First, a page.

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When discussing the topic of race and sentencing, most can conclude that the Criminal Justice System is not entirely fair as it may portray itself to be. In most cases, many judicial decisions are based upon the offender’s skin color and/or the stereotypical image that the judges, along with other government bodies, hold against the defendants. In this paper, I argue that many people of minority, such as: Blacks, Hispanics, Native Americans, and Asians, when convicted of an offence, do not receive a reasonable sentence or punishment in comparison to Whites. The primary reason this occurs is solely because people of different race are classified as dangerous offenders and are perceived as a threat to society. Although that is one of the main reasons as to why people of minority receive harsher punishments than Whites, there are many other factors that come into place when deciding on a punishment and a sentence for individuals. The second reason this occurs is because society tends to pay more attention to the race of the offender and the stereotypes they carry with them rather than the type of offense that was committed and how severe it was. Finally, even though the jury is present during a trial, the final sentencing outcomes are made by the judges’ own discretion. Therefore, if the judge happens to be racist or hold a strong stereotypical view towards the defendant, unfortunately, the judge might charge the defendant with a more severe sentence compared to an offender in which they do not hold such a heavy stereotypical view towards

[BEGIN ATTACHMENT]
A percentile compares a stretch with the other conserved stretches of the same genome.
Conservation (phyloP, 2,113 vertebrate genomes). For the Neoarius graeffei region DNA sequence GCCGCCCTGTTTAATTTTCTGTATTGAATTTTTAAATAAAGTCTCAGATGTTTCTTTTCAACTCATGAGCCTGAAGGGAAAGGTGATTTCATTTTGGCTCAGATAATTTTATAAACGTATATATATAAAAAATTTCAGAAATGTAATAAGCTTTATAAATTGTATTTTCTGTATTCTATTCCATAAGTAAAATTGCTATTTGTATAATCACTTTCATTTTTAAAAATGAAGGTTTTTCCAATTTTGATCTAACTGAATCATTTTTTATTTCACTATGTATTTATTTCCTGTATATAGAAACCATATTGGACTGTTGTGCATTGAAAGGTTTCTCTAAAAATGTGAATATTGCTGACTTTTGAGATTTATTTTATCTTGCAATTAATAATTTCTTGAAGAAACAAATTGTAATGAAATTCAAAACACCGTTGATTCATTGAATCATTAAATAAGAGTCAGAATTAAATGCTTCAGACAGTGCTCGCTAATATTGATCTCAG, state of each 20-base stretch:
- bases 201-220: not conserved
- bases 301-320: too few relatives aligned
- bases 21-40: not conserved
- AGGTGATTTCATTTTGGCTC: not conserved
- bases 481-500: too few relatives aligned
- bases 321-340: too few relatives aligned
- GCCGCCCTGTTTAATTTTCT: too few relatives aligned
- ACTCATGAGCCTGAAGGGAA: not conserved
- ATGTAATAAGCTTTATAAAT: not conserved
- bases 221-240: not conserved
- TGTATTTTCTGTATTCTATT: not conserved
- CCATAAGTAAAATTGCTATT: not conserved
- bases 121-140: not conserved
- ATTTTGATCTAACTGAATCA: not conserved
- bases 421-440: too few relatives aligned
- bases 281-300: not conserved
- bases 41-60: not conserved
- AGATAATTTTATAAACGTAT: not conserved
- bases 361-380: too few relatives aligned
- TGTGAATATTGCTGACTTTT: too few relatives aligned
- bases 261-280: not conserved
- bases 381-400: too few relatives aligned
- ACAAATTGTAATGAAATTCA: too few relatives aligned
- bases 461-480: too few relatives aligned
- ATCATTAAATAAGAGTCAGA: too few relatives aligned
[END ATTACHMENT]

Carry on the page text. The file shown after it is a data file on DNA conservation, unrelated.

According to an article titled Difference, disparity, and Race/Ethnic bias in federal sentencing, both authors discussed and examined the extent to which discrepancy in sentencing based on race and ethnicity occurred in federal courts even after the specific guidelines had been implemented (Everett and Wojtkiewicz 2002). The argument was that Whites, when being sentenced in court, are much more likely to receive a less severe punishment than Blacks or anyone of minority. This can be the cause of many factors, primarily the fact that people of different race, specifically African Americans and Hispanics are perceived to be evil and pose a threat to society and as a result, they are punished much more harshly than Whites (Everett and Wojtkiewicz 2002). An example can be found in a similar article that was published in the Journal of Ethnicity in Criminal Justice. An experiment was conducted by examining the sentence type, jail length as well as prison length of offenders to determine whether there were any racial or ethnic biases that had occurred when making a judicial decision. The experimenters examined sentencing decisions by collecting data that was comprised 4 years and that represented 57 countries (Jordan and Freiburger 2015). The total number of convicted offenders that were studied was 34,364 (Jordan and Freiburger 2015). Experimenters compared the sentence type, jail length for those sentenced to jail, and prison length for those in which were sentenced to prison. The results shortly concluded that Black offenders had a much higher chance than White offenders to be sentenced to jail rather than to receive a chance for probation, and in addition to this, they were more likely to be sentenced to prison rather than to jail. Regarding offenders of Hispanic race, it was concluded that they had less of a chance at being sentenced to a community sanction than White offenders (Jordan and Freiburger 2015). Results also found that Black offenders tend to be incarcerated for much longer periods of time in comparison to Whites. This experiment concluded that there are, indeed, racial and ethnic biases in the Criminal Justice System specifically for Blacks and at occasional times, Hispanics. Unfortunately, the individuals of this race carry the stereotypical image of being a dangerous offender as well as a threat to society and because of this, judges have the tendency to sentence these individuals to a harsher and much more severe punishment in comparison to Whites.